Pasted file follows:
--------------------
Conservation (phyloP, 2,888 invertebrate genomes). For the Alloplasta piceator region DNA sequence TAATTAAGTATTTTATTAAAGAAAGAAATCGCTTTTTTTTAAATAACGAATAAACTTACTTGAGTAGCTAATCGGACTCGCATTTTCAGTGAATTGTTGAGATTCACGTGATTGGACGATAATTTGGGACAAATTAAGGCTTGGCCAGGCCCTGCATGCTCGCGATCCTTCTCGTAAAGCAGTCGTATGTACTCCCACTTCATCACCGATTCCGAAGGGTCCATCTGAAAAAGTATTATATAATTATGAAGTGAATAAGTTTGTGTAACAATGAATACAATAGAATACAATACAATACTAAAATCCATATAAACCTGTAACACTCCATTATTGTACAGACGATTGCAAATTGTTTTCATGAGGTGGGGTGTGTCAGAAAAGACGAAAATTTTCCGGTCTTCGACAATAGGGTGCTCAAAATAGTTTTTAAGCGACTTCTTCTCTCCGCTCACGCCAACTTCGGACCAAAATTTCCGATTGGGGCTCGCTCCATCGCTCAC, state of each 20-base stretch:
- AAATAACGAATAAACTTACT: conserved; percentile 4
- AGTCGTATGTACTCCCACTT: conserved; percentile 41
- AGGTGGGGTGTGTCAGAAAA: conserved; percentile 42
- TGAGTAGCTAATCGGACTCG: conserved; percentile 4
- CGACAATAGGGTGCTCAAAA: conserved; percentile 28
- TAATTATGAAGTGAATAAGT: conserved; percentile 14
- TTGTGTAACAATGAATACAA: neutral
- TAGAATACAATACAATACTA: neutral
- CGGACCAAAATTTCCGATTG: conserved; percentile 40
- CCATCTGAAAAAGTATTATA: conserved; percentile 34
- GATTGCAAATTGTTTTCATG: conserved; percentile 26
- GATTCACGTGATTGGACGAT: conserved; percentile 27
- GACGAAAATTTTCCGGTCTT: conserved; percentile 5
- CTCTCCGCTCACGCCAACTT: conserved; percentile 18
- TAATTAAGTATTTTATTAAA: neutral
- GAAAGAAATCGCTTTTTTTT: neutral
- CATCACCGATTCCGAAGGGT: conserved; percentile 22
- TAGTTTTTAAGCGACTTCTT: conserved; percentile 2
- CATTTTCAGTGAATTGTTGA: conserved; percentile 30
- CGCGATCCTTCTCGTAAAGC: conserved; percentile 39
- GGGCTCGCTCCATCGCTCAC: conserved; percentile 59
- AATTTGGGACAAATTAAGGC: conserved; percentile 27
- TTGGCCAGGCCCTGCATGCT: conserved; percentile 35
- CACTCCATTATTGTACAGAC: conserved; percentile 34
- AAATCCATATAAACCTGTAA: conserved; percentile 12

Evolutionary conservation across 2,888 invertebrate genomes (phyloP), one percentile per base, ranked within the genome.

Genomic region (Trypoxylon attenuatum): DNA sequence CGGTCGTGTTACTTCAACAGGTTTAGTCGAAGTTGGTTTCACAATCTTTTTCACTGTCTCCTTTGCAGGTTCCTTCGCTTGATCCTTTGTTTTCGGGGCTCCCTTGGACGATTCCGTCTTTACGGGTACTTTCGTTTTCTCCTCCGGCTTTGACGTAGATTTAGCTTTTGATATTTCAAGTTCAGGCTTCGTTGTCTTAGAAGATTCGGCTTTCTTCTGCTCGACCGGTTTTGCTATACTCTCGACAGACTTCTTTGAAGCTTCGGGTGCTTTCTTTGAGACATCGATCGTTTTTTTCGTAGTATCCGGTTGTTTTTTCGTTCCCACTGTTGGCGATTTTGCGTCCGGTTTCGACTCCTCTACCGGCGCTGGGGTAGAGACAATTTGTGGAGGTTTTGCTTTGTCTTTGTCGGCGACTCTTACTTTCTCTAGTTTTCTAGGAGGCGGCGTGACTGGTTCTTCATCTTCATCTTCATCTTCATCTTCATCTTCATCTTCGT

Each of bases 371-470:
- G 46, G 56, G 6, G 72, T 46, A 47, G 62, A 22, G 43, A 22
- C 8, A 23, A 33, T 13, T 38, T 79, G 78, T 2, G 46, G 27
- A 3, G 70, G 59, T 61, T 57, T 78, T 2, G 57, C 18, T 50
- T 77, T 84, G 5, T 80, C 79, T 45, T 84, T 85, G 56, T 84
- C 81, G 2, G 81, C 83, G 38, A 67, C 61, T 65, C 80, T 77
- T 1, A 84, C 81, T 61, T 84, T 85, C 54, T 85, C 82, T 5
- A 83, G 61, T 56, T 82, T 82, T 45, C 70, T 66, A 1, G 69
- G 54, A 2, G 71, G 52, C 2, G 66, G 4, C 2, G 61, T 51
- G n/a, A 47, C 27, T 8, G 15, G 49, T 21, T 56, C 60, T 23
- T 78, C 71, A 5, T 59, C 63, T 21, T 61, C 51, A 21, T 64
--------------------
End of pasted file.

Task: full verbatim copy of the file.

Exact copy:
Conservation (phyloP, 2,888 invertebrate genomes). For the Alloplasta piceator region DNA sequence TAATTAAGTATTTTATTAAAGAAAGAAATCGCTTTTTTTTAAATAACGAATAAACTTACTTGAGTAGCTAATCGGACTCGCATTTTCAGTGAATTGTTGAGATTCACGTGATTGGACGATAATTTGGGACAAATTAAGGCTTGGCCAGGCCCTGCATGCTCGCGATCCTTCTCGTAAAGCAGTCGTATGTACTCCCACTTCATCACCGATTCCGAAGGGTCCATCTGAAAAAGTATTATATAATTATGAAGTGAATAAGTTTGTGTAACAATGAATACAATAGAATACAATACAATACTAAAATCCATATAAACCTGTAACACTCCATTATTGTACAGACGATTGCAAATTGTTTTCATGAGGTGGGGTGTGTCAGAAAAGACGAAAATTTTCCGGTCTTCGACAATAGGGTGCTCAAAATAGTTTTTAAGCGACTTCTTCTCTCCGCTCACGCCAACTTCGGACCAAAATTTCCGATTGGGGCTCGCTCCATCGCTCAC, state of each 20-base stretch:
- AAATAACGAATAAACTTACT: conserved; percentile 4
- AGTCGTATGTACTCCCACTT: conserved; percentile 41
- AGGTGGGGTGTGTCAGAAAA: conserved; percentile 42
- TGAGTAGCTAATCGGACTCG: conserved; percentile 4
- CGACAATAGGGTGCTCAAAA: conserved; percentile 28
- TAATTATGAAGTGAATAAGT: conserved; percentile 14
- TTGTGTAACAATGAATACAA: neutral
- TAGAATACAATACAATACTA: neutral
- CGGACCAAAATTTCCGATTG: conserved; percentile 40
- CCATCTGAAAAAGTATTATA: conserved; percentile 34
- GATTGCAAATTGTTTTCATG: conserved; percentile 26
- GATTCACGTGATTGGACGAT: conserved; percentile 27
- GACGAAAATTTTCCGGTCTT: conserved; percentile 5
- CTCTCCGCTCACGCCAACTT: conserved; percentile 18
- TAATTAAGTATTTTATTAAA: neutral
- GAAAGAAATCGCTTTTTTTT: neutral
- CATCACCGATTCCGAAGGGT: conserved; percentile 22
- TAGTTTTTAAGCGACTTCTT: conserved; percentile 2
- CATTTTCAGTGAATTGTTGA: conserved; percentile 30
- CGCGATCCTTCTCGTAAAGC: conserved; percentile 39
- GGGCTCGCTCCATCGCTCAC: conserved; percentile 59
- AATTTGGGACAAATTAAGGC: conserved; percentile 27
- TTGGCCAGGCCCTGCATGCT: conserved; percentile 35
- CACTCCATTATTGTACAGAC: conserved; percentile 34
- AAATCCATATAAACCTGTAA: conserved; percentile 12

Evolutionary conservation across 2,888 invertebrate genomes (phyloP), one percentile per base, ranked within the genome.

Genomic region (Trypoxylon attenuatum): DNA sequence CGGTCGTGTTACTTCAACAGGTTTAGTCGAAGTTGGTTTCACAATCTTTTTCACTGTCTCCTTTGCAGGTTCCTTCGCTTGATCCTTTGTTTTCGGGGCTCCCTTGGACGATTCCGTCTTTACGGGTACTTTCGTTTTCTCCTCCGGCTTTGACGTAGATTTAGCTTTTGATATTTCAAGTTCAGGCTTCGTTGTCTTAGAAGATTCGGCTTTCTTCTGCTCGACCGGTTTTGCTATACTCTCGACAGACTTCTTTGAAGCTTCGGGTGCTTTCTTTGAGACATCGATCGTTTTTTTCGTAGTATCCGGTTGTTTTTTCGTTCCCACTGTTGGCGATTTTGCGTCCGGTTTCGACTCCTCTACCGGCGCTGGGGTAGAGACAATTTGTGGAGGTTTTGCTTTGTCTTTGTCGGCGACTCTTACTTTCTCTAGTTTTCTAGGAGGCGGCGTGACTGGTTCTTCATCTTCATCTTCATCTTCATCTTCATCTTCATCTTCGT

Each of bases 371-470:
- G 46, G 56, G 6, G 72, T 46, A 47, G 62, A 22, G 43, A 22
- C 8, A 23, A 33, T 13, T 38, T 79, G 78, T 2, G 46, G 27
- A 3, G 70, G 59, T 61, T 57, T 78, T 2, G 57, C 18, T 50
- T 77, T 84, G 5, T 80, C 79, T 45, T 84, T 85, G 56, T 84
- C 81, G 2, G 81, C 83, G 38, A 67, C 61, T 65, C 80, T 77
- T 1, A 84, C 81, T 61, T 84, T 85, C 54, T 85, C 82, T 5
- A 83, G 61, T 56, T 82, T 82, T 45, C 70, T 66, A 1, G 69
- G 54, A 2, G 71, G 52, C 2, G 66, G 4, C 2, G 61, T 51
- G n/a, A 47, C 27, T 8, G 15, G 49, T 21, T 56, C 60, T 23
- T 78, C 71, A 5, T 59, C 63, T 21, T 61, C 51, A 21, T 64